When I visited my parents in Bogotá last month, I witnessed how people in their neighbourhood went up and down the streets begging for help to survive. Since the end of April, Colombia has experienced one of its biggest waves of social unrest in recent times – and hunger is at the core of the protests. South Africa experienced similar turmoil in July.
Growing hunger is creating volatility in many countries, compounding the devastating social and economic impact of the Covid-19 pandemic and the climate crisis. According to recent United Nations (UN) figures, the pandemic has increased the number of hungry people by as many as 161 million, to 811 million. Nearly one in three people – almost 2.4 billion – lack access to adequate nutrition.
Given the lack of progress toward ending global hunger and malnutrition by 2030, the UN secretary-general, António Guterres, will convene a Food Systems Summit in New York on September 23. The meeting has been billed as an opportunity to discuss bold new measures that will transform the way the world produces, consumes, and thinks about food.
But the summit has been marred by controversy from the outset, largely owing to the influence of corporate interests in framing the agenda in what critics have described as an attempt to privatise decision-making. The UN set the pre-summit agenda in partnership with the World Economic Forum, placing key corporate players in leading roles. For example, the Global Alliance for Improved Nutrition (GAIN), a Swiss-based foundation, leads the summit’s work on eradicating hunger. One of GAIN’s donors is the pesticide producer BASF, which seeks to portray itself as a “Food Systems Hero.”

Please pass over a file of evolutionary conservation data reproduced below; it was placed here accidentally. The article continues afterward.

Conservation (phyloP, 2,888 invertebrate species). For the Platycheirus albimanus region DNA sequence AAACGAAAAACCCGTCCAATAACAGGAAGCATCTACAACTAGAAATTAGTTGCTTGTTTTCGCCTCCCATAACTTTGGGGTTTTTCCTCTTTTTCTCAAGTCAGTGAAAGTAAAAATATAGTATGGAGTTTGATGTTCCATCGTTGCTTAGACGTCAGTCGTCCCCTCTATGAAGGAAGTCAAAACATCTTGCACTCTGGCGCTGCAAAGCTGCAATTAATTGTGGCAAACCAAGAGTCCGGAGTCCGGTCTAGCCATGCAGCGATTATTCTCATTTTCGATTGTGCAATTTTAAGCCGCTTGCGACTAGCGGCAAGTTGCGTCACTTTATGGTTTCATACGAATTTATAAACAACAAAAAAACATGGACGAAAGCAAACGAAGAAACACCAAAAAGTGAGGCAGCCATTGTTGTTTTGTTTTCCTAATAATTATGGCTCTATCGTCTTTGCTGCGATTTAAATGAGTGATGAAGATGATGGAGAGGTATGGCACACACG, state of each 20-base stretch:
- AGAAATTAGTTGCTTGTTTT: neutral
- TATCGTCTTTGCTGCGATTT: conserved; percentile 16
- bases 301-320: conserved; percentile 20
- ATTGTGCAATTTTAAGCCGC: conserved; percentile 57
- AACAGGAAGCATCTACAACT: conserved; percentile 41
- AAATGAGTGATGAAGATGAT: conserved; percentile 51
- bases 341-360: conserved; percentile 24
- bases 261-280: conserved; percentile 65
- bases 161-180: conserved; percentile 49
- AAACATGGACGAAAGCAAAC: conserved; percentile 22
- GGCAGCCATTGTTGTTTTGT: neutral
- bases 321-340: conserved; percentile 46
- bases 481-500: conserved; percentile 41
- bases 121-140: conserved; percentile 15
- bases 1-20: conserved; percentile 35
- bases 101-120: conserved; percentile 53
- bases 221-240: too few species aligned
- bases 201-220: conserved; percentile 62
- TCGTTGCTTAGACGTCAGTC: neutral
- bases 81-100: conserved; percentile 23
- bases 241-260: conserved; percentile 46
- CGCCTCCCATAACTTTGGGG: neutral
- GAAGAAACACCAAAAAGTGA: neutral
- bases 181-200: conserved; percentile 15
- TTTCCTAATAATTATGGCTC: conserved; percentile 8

UN human-rights experts have been damning in their criticism of the process, which has sidelined the UN’s Committee on World Food Security (CFS). Discussions at the CFS include hundreds of representatives of smallholder farmers, fisherfolk, indigenous people, and civil-society groups. Michael Fakhri, the UN special rapporteur on the right to food, has echoed the complaints of grassroots farming groups – more than 500 of which are boycotting the summit – likening corporations’ excessive influence over the gathering to “inviting the fox right into the henhouse.”
Smallholder farmers, peasants, fisherfolk, pastoralists, and indigenous people feed most of the world’s population with little or no access to corporate supply chains. About 80 per cent of farms are smaller than two hectares, and cover about 12 per cent of the world’s farmland, while the largest 1 per cent of agribusiness farms control more than 70 per cent of farmland.
Transnational corporations have a clear conflict of interest when it comes to preventing land grabbing, malnutrition, tax avoidance, and pesticide overuse. The same is true of addressing demands for a move away from intensive farming toward more socially equitable, resilient, and sustainable agroecology. Because these firms are accountable to their shareholders, profit is a more important interest than protection of the common good. But food is a common good, and access to it is a fundamental human right. That is where discussions should begin.